Be honest, just how healthy are your finances?

Money is one of life’s greatest last taboos. We feel able to talk about almost anything else with friends, family or colleagues. Yet money is still something that most people just don’t talk about.

Thankfully things are gradually changing, with this generation much more likely to be open about money than previous generations. But it can still be a tough topic to face.

Some of the reasons we don’t like talking about money are that we don’t think we’re very good with money, we’re embarrassed if we have debts, or we’re not sure how we compare financially with others. But if we are not discussing financial issues with anyone else, we have no way of knowing whether any of this is true or just in our minds.

As a starting point, it’s a good idea to be honest with yourself about the state of your finances. In this article we consider seven steps you should take to work out just how healthy your finances are.


Calculate your net worth

A good place to start is to get a quick and easy overview of your net worth. The way to do this is to make one list of everything you own: your assets. This includes your home, savings, investments and cash in the bank. Make a list of your assets and roughly how much they are worth.

Then make a second list of anything you owe, and how much. For example, mortgage, loans (including student loan), credit cards. These are your liabilities.

If you subtract the second list from the first, you will have a good idea of your net worth. The aim is to have more assets than liabilities. But don’t panic if your net worth is currently negative. If this is the case, you can set goals to work towards making it positive and then increasing it bit by bit.

The next six steps can help you to do just that.


Do you have a monthly budget?

This is really key. Unless you have a clear idea of how much money is coming in every month, and how much then needs to go out, it is impossible to keep on top of your finances. 

If you end up overdrawing each month, it does not necessarily mean that your finances are in bad shape, but perhaps that you are not allocating the money you have in the best way. Your aim should be to get through each month, having paid everything you need to, with money still left in the bank.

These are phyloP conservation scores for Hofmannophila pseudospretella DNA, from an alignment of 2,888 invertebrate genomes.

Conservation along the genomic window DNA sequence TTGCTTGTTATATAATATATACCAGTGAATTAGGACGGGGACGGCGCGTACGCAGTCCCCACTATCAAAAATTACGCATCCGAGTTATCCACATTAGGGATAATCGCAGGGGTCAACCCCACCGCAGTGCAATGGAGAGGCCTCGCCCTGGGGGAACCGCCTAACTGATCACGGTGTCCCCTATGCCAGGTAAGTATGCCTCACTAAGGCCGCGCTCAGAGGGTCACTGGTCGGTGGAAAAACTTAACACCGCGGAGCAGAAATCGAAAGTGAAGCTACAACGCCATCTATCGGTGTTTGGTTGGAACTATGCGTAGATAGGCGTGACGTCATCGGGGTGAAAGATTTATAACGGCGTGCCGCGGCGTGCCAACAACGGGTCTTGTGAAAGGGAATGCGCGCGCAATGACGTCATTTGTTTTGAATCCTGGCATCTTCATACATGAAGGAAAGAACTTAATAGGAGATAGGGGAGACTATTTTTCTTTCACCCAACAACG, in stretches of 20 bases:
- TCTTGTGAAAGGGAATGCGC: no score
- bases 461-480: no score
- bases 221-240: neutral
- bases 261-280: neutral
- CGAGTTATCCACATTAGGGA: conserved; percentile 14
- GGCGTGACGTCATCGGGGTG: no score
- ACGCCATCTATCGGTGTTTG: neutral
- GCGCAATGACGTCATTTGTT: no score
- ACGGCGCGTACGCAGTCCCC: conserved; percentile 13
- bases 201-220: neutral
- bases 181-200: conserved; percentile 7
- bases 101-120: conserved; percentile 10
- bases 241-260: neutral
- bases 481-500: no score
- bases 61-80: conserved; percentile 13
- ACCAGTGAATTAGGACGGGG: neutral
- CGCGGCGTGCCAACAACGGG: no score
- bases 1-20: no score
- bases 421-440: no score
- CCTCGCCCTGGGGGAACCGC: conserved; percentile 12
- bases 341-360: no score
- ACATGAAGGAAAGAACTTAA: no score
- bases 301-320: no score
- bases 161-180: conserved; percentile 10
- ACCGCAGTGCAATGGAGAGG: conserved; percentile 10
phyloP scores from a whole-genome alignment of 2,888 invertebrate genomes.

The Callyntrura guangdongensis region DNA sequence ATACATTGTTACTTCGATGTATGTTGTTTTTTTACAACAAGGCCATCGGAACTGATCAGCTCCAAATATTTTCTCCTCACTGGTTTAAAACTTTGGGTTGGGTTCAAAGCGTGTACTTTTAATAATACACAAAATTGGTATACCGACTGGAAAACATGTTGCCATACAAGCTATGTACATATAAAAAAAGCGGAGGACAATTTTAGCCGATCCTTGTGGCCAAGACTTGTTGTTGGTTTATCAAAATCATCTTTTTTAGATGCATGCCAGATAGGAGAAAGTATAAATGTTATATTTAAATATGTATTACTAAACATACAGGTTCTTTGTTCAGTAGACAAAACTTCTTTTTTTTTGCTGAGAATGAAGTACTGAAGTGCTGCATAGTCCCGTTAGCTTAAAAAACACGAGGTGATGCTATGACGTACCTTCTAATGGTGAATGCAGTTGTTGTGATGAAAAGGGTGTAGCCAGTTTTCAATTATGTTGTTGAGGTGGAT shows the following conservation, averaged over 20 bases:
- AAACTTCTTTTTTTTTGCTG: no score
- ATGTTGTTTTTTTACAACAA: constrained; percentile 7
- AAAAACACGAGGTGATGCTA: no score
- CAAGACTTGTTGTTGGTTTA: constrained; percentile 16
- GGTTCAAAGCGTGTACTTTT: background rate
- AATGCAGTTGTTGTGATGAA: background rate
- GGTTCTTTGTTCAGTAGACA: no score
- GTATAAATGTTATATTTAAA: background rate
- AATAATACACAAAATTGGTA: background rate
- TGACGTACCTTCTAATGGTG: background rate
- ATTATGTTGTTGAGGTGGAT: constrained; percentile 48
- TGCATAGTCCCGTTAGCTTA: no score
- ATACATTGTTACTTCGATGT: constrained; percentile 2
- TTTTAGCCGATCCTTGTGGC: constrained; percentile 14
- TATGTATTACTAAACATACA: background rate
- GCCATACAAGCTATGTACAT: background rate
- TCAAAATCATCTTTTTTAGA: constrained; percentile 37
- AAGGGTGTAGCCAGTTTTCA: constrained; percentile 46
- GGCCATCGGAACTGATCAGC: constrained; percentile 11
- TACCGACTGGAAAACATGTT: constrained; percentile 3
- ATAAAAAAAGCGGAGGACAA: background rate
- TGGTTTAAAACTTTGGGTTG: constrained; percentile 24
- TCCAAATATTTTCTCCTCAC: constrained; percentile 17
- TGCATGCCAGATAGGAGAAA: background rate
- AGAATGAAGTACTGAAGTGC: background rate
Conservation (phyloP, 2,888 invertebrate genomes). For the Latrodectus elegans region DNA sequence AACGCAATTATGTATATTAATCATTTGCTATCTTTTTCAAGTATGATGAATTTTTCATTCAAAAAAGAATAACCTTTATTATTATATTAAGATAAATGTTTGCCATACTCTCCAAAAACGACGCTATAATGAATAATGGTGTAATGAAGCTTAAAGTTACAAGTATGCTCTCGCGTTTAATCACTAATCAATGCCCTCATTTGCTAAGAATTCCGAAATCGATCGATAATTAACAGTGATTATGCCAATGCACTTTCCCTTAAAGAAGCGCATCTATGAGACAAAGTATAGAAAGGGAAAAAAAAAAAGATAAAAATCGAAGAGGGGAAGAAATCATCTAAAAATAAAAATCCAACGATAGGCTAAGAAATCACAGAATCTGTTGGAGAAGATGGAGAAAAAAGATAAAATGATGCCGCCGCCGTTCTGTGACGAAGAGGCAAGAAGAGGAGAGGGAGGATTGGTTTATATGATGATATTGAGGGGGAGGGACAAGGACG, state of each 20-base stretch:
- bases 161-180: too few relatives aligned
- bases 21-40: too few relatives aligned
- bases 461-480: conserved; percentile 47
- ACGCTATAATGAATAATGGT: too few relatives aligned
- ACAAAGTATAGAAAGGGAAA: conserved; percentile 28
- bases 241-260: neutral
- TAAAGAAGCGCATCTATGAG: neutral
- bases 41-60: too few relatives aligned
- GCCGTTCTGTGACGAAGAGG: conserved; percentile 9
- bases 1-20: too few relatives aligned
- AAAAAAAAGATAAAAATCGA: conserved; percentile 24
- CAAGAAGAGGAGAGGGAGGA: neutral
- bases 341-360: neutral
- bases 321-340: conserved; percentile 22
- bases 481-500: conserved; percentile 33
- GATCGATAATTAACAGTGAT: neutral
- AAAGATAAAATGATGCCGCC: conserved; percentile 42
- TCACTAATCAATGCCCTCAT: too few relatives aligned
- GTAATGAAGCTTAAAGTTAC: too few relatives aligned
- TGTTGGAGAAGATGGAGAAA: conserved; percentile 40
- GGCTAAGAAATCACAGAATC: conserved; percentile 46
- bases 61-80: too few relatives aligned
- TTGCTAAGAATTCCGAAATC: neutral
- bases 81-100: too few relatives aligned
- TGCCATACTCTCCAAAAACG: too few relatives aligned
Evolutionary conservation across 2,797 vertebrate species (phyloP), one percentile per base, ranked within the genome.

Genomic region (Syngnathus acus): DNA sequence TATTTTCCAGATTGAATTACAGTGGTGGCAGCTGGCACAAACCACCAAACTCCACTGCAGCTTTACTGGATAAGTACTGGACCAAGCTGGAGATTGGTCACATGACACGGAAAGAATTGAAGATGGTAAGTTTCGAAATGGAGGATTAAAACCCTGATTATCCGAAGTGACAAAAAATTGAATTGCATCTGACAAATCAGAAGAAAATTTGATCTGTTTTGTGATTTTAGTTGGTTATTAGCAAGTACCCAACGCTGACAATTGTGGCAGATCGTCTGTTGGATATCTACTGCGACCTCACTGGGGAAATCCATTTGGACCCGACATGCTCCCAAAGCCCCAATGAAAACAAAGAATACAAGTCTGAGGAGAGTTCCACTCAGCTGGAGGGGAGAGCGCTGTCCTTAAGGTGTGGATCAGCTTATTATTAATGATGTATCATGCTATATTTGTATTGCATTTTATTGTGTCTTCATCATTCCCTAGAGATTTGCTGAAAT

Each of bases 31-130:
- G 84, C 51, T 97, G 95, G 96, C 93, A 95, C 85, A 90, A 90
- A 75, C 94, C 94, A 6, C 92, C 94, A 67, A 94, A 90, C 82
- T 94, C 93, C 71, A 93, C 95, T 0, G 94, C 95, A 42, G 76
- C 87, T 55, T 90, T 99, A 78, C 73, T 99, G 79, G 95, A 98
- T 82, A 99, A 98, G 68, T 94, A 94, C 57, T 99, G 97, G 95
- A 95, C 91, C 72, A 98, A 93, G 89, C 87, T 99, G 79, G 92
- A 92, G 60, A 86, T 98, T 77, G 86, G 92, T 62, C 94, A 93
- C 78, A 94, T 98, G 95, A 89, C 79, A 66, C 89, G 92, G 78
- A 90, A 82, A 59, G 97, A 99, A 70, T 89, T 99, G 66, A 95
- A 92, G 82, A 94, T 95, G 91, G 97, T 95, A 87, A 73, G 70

So, making a realistic monthly budget that includes all your income and expenditure will help you to see whether you have enough money for your needs, or are living beyond your means.


Do you track your spending?

Even when you have a budget, you need to track your spending. Budgets can look great and workable on paper, but you may still end up in a mess at the end of each month. So find a way to track your spending to see where you are spending more than what you have budgeted.

You can do this in a notebook or spreadsheet, but there are also some great apps around if you prefer. Check out Money Dashboard, Emma or Yolt; also check with your bank to see if they have their own budgeting app which you could link to your account.

Tracking your spending will help you to take your budget still further and ensure that you manage your money well from month to month. If you realise that you are constantly overspending in one category you can make an informed decision about whether to continue doing that, and move money from another category, or whether either your spending habits or level of income needs to change.


Do you have bad debt?

Debt is something that is particularly difficult to talk about, because we all assume that it’s only us that has it, and everyone else is ok. But most adults in the UK are in debt to some extent. It’s estimated that around £1,721 billion is currently owed in the UK, with average debt per household almost £62,000 (including mortgage).

When assessing the state of your finances, the key thing is to differentiate between good debt and bad debt. 

Good debt could be described as debt that helps you to buy a major asset or achieve an important life goal, and which enables you ultimately to get back more than what you put in. So for example, a mortgage on a home, affordable car loan, student loan or business loan could all be seen as good debt.

Bad debt on the other hand, is debt that takes more than it gives. For example if you have a high credit card balance and are only making minimum repayments, you may well end up just paying off the interest each month rather than reducing the balance itself. This is bad debt because it weighs you down and, unless you take action, you will be stuck with it for quite a while.

If your level of bad debt is higher than you would want it to be, now is a good time to look at different ways of tackling that. For example increasing your income either permanently or temporarily, for example by changing jobs, doing extra work as a sideline, taking in a lodger, or selling some of your stuff.